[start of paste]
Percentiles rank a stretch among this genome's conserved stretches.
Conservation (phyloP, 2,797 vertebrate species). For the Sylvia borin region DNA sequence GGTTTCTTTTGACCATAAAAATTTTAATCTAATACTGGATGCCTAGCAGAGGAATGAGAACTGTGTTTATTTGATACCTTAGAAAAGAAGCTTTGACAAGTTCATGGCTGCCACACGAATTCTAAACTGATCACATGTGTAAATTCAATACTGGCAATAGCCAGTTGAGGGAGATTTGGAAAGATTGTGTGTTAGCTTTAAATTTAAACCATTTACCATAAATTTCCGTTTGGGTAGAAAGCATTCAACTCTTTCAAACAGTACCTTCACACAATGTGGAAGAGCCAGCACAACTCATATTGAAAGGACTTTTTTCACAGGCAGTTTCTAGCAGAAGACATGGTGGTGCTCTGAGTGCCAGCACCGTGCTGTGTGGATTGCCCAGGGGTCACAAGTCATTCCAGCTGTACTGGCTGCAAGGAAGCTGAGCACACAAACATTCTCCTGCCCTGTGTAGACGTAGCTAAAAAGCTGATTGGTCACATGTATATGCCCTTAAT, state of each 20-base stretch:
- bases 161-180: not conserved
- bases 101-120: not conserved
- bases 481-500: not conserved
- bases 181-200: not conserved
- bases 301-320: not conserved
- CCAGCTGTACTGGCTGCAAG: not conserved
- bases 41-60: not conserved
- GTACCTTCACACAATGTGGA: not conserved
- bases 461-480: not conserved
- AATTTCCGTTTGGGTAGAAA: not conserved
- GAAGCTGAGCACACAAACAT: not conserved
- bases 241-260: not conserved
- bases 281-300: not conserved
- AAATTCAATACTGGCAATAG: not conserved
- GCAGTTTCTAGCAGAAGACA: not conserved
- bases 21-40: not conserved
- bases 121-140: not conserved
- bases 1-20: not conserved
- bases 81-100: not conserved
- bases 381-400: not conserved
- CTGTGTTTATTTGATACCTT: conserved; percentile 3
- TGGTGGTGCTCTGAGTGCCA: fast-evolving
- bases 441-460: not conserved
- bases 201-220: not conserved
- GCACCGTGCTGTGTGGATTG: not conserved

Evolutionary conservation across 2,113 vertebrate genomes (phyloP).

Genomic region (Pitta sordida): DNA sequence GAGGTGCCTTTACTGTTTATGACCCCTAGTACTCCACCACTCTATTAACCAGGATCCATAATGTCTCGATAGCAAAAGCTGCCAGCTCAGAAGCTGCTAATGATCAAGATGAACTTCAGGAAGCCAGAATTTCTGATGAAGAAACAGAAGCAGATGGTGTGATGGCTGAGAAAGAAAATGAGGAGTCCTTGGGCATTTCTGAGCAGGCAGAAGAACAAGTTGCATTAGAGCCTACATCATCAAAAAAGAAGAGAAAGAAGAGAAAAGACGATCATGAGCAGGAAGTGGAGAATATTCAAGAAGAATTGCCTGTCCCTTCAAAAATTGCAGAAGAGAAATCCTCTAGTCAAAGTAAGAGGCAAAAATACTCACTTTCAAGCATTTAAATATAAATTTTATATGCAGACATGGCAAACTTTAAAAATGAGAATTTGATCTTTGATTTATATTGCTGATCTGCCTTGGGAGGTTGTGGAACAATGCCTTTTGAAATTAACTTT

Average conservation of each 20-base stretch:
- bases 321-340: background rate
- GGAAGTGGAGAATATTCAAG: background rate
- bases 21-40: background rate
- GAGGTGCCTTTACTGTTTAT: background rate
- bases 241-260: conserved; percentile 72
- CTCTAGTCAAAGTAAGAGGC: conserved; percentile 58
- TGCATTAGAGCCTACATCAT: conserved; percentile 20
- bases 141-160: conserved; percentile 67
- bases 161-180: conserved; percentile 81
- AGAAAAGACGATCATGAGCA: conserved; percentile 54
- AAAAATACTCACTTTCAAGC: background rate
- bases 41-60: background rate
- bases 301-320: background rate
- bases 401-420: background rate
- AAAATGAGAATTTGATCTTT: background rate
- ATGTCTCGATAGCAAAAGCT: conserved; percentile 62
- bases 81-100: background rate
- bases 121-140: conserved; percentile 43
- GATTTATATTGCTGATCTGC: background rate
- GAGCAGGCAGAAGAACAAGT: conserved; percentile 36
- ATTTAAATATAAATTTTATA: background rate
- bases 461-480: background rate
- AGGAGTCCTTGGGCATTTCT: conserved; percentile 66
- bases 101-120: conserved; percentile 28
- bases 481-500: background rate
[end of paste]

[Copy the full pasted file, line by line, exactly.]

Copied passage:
Percentiles rank a stretch among this genome's conserved stretches.
Conservation (phyloP, 2,797 vertebrate species). For the Sylvia borin region DNA sequence GGTTTCTTTTGACCATAAAAATTTTAATCTAATACTGGATGCCTAGCAGAGGAATGAGAACTGTGTTTATTTGATACCTTAGAAAAGAAGCTTTGACAAGTTCATGGCTGCCACACGAATTCTAAACTGATCACATGTGTAAATTCAATACTGGCAATAGCCAGTTGAGGGAGATTTGGAAAGATTGTGTGTTAGCTTTAAATTTAAACCATTTACCATAAATTTCCGTTTGGGTAGAAAGCATTCAACTCTTTCAAACAGTACCTTCACACAATGTGGAAGAGCCAGCACAACTCATATTGAAAGGACTTTTTTCACAGGCAGTTTCTAGCAGAAGACATGGTGGTGCTCTGAGTGCCAGCACCGTGCTGTGTGGATTGCCCAGGGGTCACAAGTCATTCCAGCTGTACTGGCTGCAAGGAAGCTGAGCACACAAACATTCTCCTGCCCTGTGTAGACGTAGCTAAAAAGCTGATTGGTCACATGTATATGCCCTTAAT, state of each 20-base stretch:
- bases 161-180: not conserved
- bases 101-120: not conserved
- bases 481-500: not conserved
- bases 181-200: not conserved
- bases 301-320: not conserved
- CCAGCTGTACTGGCTGCAAG: not conserved
- bases 41-60: not conserved
- GTACCTTCACACAATGTGGA: not conserved
- bases 461-480: not conserved
- AATTTCCGTTTGGGTAGAAA: not conserved
- GAAGCTGAGCACACAAACAT: not conserved
- bases 241-260: not conserved
- bases 281-300: not conserved
- AAATTCAATACTGGCAATAG: not conserved
- GCAGTTTCTAGCAGAAGACA: not conserved
- bases 21-40: not conserved
- bases 121-140: not conserved
- bases 1-20: not conserved
- bases 81-100: not conserved
- bases 381-400: not conserved
- CTGTGTTTATTTGATACCTT: conserved; percentile 3
- TGGTGGTGCTCTGAGTGCCA: fast-evolving
- bases 441-460: not conserved
- bases 201-220: not conserved
- GCACCGTGCTGTGTGGATTG: not conserved

Evolutionary conservation across 2,113 vertebrate genomes (phyloP).

Genomic region (Pitta sordida): DNA sequence GAGGTGCCTTTACTGTTTATGACCCCTAGTACTCCACCACTCTATTAACCAGGATCCATAATGTCTCGATAGCAAAAGCTGCCAGCTCAGAAGCTGCTAATGATCAAGATGAACTTCAGGAAGCCAGAATTTCTGATGAAGAAACAGAAGCAGATGGTGTGATGGCTGAGAAAGAAAATGAGGAGTCCTTGGGCATTTCTGAGCAGGCAGAAGAACAAGTTGCATTAGAGCCTACATCATCAAAAAAGAAGAGAAAGAAGAGAAAAGACGATCATGAGCAGGAAGTGGAGAATATTCAAGAAGAATTGCCTGTCCCTTCAAAAATTGCAGAAGAGAAATCCTCTAGTCAAAGTAAGAGGCAAAAATACTCACTTTCAAGCATTTAAATATAAATTTTATATGCAGACATGGCAAACTTTAAAAATGAGAATTTGATCTTTGATTTATATTGCTGATCTGCCTTGGGAGGTTGTGGAACAATGCCTTTTGAAATTAACTTT

Average conservation of each 20-base stretch:
- bases 321-340: background rate
- GGAAGTGGAGAATATTCAAG: background rate
- bases 21-40: background rate
- GAGGTGCCTTTACTGTTTAT: background rate
- bases 241-260: conserved; percentile 72
- CTCTAGTCAAAGTAAGAGGC: conserved; percentile 58
- TGCATTAGAGCCTACATCAT: conserved; percentile 20
- bases 141-160: conserved; percentile 67
- bases 161-180: conserved; percentile 81
- AGAAAAGACGATCATGAGCA: conserved; percentile 54
- AAAAATACTCACTTTCAAGC: background rate
- bases 41-60: background rate
- bases 301-320: background rate
- bases 401-420: background rate
- AAAATGAGAATTTGATCTTT: background rate
- ATGTCTCGATAGCAAAAGCT: conserved; percentile 62
- bases 81-100: background rate
- bases 121-140: conserved; percentile 43
- GATTTATATTGCTGATCTGC: background rate
- GAGCAGGCAGAAGAACAAGT: conserved; percentile 36
- ATTTAAATATAAATTTTATA: background rate
- bases 461-480: background rate
- AGGAGTCCTTGGGCATTTCT: conserved; percentile 66
- bases 101-120: conserved; percentile 28
- bases 481-500: background rate